The Great Responsibility and Honor of a Teacher

There is a story from the Qing Dynasty by an influential scholar named Ji Xiaolan (紀曉嵐). (Image: The Epoch Times)
There is a story from the Qing Dynasty by an influential scholar named Ji Xiaolan (紀曉嵐). (Image: The Epoch Times)

There is a story from the Qing Dynasty by an influential scholar named Ji Xiaolan (紀曉嵐). He wrote about Song Bantang of Anyi — now Xia County, Shanxi Province — in his writings Reading the Xiaocaotang Notes, If I Smell Three.

Song was a government official in Yin County, Zhejiang Province, where he knew of a scholar who had good writing skills, yet never managed to pass the imperial exams. The scholar had no choice but to work as a teacher in a private school and remained poor all his life. At one point, the scholar had developed a fatal illness. One night, in a dream, he entered a large government office and found himself in the underworld.

Song was a government official in Yin County, Zhejiang Province, where he knew of a scholar who had good writing skills, yet never managed to pass the imperial exams. (Image: pixabay / CC0 1.0)

Song was a government official in Yin County, Zhejiang Province, where he knew of a scholar who had good writing skills, yet never managed to pass the imperial exams. (Image: pixabay / CC0 1.0)

“Will I die from this illness?” he asked an official there, who turned out to be an old friend of his. “Your life is not over, but you have run out of virtue. I’m afraid you will be transferred to the underworld soon,” replied his friend. The scholar was puzzled. “I’ve not committed any crimes. I’ve simply been supporting my family through teaching. Why have I run out of virtue?” he asked.

His friend let out a large sigh. “You’ve been taking tuition from your students, but haven’t been taking their education seriously. You’ve been irresponsible and have not guided them well, either academically or morally.”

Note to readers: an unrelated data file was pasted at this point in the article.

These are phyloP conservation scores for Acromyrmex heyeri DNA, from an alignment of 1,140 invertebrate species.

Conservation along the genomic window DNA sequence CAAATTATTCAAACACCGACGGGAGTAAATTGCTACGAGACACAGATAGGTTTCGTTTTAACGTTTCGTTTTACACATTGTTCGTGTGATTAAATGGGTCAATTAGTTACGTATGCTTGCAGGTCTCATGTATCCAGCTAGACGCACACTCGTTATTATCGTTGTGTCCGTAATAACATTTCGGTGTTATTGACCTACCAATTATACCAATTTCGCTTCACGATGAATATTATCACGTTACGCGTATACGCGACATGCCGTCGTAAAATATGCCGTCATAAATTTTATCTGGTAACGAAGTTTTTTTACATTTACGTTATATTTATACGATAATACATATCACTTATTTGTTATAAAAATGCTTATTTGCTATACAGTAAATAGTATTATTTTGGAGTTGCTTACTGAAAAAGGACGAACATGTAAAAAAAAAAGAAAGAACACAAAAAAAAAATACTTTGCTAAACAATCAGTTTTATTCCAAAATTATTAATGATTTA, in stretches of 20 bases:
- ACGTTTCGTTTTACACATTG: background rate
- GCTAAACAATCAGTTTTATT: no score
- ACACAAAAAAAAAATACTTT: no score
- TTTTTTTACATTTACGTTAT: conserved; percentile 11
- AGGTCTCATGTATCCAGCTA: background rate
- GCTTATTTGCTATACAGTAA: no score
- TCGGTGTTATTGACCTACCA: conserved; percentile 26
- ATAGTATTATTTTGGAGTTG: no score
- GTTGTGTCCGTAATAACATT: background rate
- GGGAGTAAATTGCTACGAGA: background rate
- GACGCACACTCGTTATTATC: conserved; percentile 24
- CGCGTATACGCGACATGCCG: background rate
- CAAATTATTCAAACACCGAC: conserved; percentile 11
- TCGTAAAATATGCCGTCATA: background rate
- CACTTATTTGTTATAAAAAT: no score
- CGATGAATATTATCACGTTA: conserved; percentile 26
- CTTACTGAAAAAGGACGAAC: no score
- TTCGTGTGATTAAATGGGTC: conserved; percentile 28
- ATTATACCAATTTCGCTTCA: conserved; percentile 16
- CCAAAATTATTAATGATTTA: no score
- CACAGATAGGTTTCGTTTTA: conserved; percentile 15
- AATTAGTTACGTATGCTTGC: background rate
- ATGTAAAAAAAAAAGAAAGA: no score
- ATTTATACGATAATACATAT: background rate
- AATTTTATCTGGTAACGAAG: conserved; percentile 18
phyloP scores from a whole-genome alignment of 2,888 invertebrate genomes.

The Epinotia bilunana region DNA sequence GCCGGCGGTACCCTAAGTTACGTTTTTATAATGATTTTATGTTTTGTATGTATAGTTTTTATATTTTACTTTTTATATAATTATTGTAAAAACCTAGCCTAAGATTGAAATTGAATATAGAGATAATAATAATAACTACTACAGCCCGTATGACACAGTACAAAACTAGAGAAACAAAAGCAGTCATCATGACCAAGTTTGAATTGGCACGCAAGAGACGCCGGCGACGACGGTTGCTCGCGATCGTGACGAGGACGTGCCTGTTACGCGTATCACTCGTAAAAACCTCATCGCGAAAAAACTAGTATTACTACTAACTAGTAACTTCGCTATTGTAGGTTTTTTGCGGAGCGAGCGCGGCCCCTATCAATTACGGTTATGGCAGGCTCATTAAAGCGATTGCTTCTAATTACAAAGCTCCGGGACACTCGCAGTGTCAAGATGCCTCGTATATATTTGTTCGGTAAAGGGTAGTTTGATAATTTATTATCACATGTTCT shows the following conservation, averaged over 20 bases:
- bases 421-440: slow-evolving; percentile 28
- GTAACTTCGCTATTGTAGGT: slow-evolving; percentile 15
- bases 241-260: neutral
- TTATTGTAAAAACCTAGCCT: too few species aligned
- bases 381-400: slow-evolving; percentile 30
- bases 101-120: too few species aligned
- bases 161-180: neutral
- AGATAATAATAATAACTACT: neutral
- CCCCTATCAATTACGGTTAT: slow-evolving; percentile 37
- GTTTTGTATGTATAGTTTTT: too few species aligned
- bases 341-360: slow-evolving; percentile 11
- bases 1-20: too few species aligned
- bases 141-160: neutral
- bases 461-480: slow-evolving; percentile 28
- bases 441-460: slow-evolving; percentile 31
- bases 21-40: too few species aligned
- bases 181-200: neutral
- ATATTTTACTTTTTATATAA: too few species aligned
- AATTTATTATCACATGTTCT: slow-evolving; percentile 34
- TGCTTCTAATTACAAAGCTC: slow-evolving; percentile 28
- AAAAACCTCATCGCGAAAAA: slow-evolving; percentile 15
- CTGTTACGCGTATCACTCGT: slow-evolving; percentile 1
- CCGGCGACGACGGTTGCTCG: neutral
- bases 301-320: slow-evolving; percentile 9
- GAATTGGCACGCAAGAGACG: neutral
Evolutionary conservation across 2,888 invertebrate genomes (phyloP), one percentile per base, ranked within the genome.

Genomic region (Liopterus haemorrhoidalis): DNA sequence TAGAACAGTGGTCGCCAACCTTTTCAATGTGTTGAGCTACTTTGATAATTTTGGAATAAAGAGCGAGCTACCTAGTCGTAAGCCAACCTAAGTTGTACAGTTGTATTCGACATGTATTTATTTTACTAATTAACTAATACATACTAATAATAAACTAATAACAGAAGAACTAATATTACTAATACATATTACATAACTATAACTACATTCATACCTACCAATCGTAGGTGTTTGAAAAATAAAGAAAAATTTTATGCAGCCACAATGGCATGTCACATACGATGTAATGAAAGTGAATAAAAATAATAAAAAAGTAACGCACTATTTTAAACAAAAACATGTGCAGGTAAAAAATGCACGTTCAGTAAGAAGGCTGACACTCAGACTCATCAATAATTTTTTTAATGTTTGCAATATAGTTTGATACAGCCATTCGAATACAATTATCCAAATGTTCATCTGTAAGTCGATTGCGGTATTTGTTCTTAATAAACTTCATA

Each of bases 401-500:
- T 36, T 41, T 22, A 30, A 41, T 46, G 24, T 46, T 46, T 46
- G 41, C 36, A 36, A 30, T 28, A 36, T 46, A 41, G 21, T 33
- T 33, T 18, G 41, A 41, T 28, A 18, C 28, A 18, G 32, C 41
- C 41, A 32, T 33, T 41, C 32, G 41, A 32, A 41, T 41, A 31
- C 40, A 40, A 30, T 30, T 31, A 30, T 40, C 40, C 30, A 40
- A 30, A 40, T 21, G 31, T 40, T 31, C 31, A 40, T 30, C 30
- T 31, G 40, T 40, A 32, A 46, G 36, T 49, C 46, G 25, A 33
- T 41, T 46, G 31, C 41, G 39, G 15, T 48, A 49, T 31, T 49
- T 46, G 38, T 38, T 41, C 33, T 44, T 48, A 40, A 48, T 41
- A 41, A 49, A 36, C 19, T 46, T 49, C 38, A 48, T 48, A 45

“The underworld has concluded that you’ve been wasteful and haven’t fulfilled your role as a teacher, so your virtue has been taken to compensate for your behavior. This has caused you to run out of virtue before your predestined lifetime has come to an end,” he replied.

“There’s something called the ‘three great honors,’ which refers to the positions of ‘royalty’, ‘parent,’ and ‘teacher.’ As a teacher, your profession holds great responsibility and honor, so you not doing your job well incurred one of the heaviest punishments; it’s more serious than for those in other professions. Every bit of compensation is calculated precisely and virtue is taken away accordingly,” explained his friend.

As a teacher, your profession holds great responsibility and honor, so your not doing your job well incurres one of the heaviest punishments. (Image: wikimedia / CC0 1.0)

As a teacher, your profession holds great responsibility and honor, so you not doing your job well incurred one of the heaviest punishments. (Image: wikimedia / CC0 1.0)

“For example, someone with a bureaucratic career who doesn’t do well will lose his chance forever. One with a non-bureaucratic career may suffer hunger from lack of food. It’s calculated very accurately. People may see a scholar who is talented and knowledgeable, and find it unfair when he is trapped in poverty or dies young. Such people complain about the injustice of the world. But what they don’t realize is that such suffering was caused by the person himself; he did not guide his students well,” his friend continued.

The scholar awoke from his dream with a heavy heart. He soon died from his illness, but before passing away, he shared his dream with his family and friends and warned them not to follow in his footsteps. He asked them to devote themselves to their roles in the world and to strive to be good people.

As a good person, we should reflect on our own behavior and how we may impact and influence those around us. Righteousness and morality are great virtues, and a lack of them may bring misfortune to ourselves. Being virtuous is the source of true happiness!

Translated by Judy Yang and edited by Emiko Kingswell

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